It has been nearly two years since the viral #MeToo tweet that sparked a national debate about sexual harassment in the workplace. While #MeToo has not changed the legal standard by which sexual harassment is defined in New Jersey, it has had a dramatic impact on the way sexual harassment is perceived and tolerated in our culture. Perhaps the movement’s biggest impact can be seen in the passage of both federal and state legislation aimed at providing greater protections to victims of workplace sexual harassment. This article takes a closer look at these legislative initiatives as well as potential changes on the horizon.

Federal Legislation

2017 Tax Cuts & Jobs Act

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Kathleen M. Connelly, a member of Lindabury’s Employment Law practice group,  was recently interviewed by ROI-NJ regarding the Jake Honig Compassionate Use Medical Cannabis Act, which was signed into law by Gov. Phil Murphy on July 2nd.  NJ joins a growing list of states enforcing workplace protections for medical marijuana users.  Kathleen said the difficulty from the employer standpoint is the tension between understanding that people see benefits from cannabis in medical treatment but also needing to ensure these individuals aren’t under the influence while performing job duties.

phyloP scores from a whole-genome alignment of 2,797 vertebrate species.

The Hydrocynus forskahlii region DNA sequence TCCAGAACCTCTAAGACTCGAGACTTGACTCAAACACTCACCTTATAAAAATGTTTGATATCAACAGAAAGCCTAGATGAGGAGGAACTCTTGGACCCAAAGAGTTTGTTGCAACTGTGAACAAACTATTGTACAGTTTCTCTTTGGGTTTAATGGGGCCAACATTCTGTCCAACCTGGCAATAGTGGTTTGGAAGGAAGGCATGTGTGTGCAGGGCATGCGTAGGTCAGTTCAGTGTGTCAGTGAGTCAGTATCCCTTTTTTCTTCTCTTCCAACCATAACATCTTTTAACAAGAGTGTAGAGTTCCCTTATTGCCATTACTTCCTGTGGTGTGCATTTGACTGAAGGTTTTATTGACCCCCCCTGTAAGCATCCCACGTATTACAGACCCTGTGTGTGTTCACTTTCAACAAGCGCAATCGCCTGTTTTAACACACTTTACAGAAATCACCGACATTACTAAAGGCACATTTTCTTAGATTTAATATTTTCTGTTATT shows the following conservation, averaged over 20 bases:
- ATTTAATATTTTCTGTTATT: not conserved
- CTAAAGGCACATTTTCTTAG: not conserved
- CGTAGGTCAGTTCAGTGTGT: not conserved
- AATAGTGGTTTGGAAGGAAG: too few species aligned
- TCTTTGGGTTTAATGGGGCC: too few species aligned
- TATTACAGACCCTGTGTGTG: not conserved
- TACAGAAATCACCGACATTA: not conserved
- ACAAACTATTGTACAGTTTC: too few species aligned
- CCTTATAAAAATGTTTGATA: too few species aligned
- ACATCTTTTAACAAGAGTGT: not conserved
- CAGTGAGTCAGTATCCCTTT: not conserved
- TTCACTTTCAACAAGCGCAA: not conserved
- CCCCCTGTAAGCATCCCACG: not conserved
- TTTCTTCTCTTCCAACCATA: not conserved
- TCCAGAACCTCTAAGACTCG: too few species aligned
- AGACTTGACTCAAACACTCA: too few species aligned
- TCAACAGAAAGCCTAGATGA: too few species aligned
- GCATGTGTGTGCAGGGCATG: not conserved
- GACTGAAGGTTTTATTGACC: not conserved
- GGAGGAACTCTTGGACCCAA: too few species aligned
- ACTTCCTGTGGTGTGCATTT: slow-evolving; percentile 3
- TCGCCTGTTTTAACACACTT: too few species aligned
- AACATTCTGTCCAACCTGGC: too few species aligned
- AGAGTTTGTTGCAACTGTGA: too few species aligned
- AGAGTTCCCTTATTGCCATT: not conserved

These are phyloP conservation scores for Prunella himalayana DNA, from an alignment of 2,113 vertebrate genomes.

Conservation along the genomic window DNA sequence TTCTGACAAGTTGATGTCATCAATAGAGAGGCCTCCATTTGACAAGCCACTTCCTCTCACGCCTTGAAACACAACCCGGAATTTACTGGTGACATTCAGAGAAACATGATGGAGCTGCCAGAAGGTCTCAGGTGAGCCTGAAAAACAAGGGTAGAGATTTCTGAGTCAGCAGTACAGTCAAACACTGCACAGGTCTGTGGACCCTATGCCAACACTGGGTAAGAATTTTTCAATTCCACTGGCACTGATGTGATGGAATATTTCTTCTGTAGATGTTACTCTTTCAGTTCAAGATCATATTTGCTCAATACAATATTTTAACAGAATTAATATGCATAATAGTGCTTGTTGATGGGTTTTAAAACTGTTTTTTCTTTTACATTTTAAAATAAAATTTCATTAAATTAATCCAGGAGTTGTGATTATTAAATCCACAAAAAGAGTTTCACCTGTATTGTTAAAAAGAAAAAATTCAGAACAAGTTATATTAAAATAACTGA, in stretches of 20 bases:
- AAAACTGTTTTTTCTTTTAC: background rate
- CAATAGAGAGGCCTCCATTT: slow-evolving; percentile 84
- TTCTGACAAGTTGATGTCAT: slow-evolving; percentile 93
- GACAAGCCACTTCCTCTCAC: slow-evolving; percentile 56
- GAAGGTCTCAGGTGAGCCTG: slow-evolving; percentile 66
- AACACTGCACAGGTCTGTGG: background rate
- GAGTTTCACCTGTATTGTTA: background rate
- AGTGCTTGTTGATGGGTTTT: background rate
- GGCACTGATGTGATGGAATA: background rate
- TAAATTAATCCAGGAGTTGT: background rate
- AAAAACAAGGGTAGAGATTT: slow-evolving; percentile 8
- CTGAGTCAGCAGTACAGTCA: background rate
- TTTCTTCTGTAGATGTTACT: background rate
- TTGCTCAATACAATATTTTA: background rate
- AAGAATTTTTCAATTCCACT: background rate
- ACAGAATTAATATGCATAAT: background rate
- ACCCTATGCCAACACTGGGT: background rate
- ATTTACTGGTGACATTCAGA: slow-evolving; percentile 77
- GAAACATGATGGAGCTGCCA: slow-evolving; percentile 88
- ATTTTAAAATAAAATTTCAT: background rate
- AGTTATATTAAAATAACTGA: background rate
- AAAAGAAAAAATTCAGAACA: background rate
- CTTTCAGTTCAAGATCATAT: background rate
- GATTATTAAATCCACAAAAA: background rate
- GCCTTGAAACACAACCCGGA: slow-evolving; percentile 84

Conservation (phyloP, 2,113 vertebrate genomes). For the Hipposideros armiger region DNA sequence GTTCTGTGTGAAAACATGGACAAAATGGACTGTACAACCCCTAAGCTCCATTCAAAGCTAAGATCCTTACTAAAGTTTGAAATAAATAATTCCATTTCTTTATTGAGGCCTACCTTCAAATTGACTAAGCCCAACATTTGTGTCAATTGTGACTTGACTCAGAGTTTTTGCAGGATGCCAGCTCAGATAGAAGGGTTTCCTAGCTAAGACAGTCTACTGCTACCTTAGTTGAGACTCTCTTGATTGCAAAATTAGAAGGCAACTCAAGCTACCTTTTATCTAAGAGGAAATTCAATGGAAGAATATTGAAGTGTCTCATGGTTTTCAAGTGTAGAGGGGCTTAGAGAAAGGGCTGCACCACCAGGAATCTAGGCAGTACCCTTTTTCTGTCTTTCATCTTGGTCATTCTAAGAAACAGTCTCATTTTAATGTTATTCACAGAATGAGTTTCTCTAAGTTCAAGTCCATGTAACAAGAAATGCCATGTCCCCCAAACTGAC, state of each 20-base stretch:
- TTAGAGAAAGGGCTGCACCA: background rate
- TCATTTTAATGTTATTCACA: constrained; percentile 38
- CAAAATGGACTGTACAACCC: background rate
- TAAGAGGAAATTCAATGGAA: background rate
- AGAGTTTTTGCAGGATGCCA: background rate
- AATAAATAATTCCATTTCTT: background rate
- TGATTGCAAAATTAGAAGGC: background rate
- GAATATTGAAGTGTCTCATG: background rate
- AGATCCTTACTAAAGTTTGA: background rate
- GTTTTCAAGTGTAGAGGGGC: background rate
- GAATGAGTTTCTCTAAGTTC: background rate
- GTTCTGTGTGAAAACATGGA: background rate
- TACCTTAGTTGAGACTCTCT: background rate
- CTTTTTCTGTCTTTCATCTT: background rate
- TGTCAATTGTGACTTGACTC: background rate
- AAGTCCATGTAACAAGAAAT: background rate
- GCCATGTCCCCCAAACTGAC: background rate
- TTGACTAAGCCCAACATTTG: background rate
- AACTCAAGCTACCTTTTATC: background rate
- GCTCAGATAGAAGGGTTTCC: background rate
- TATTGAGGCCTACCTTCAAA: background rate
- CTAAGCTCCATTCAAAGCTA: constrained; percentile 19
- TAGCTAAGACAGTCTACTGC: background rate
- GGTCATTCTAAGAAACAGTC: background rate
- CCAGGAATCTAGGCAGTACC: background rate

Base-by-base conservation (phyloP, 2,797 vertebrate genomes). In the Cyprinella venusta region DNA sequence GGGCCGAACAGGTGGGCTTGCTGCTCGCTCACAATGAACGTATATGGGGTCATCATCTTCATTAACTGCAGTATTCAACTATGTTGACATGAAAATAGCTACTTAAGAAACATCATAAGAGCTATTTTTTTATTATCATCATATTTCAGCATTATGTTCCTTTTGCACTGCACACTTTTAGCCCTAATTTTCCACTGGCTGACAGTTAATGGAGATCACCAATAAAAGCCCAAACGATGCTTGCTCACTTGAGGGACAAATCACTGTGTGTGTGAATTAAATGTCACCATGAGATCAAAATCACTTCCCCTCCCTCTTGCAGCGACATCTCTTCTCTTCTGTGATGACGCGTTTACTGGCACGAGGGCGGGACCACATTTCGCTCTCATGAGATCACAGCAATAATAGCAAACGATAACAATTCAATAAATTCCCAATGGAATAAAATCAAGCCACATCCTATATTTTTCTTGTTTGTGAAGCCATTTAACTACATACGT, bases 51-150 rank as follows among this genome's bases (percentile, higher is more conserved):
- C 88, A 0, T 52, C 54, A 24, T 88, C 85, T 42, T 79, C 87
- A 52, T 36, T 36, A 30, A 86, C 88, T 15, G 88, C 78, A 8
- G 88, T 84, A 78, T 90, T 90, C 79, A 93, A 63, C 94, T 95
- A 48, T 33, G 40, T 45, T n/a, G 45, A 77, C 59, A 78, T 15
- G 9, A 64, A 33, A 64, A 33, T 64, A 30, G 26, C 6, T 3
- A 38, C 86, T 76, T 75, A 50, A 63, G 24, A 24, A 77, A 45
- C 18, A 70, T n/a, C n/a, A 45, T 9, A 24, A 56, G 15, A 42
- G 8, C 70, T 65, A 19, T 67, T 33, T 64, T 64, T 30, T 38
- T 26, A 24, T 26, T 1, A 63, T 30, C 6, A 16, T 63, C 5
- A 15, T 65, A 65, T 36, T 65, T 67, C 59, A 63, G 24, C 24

You can read the full article here.

In February of 2019 Governor Murphy signed into law sweeping legislation that significantly expands employee rights to family leave entitlements, provides greater family leave insurance benefits to employees during a leave, expands the definition of “family members,” and finally, provides greater job security to individuals taking family leave. It is critical for employers to understand the multiple changes resulting from this this legislation to ensure that employee’s rights are not being violated.

Amendments to the New Jersey Family Leave Act: While most employers are aware that those with 50 or more employees are covered by the federal Family and Medical Leave Act (FMLA) that accords employees 12 weeks of protected unpaid leave for personal medical leave, or to care for a newborn/newly adopted child or family member with a serious medical condition, many are unaware that New Jersey also has a similar Family Leave Act (NJFLA) that likewise applied to employers of 50 or more and accords 12 weeks of protected unpaid leave to qualifying employees. However, unlike the FMLA, NJFLA leave is only available for bonding with a newborn or newly adopted child, or to care for a family member with serious medical condition; the employee has no personal medical leave rights available under the NJFLA.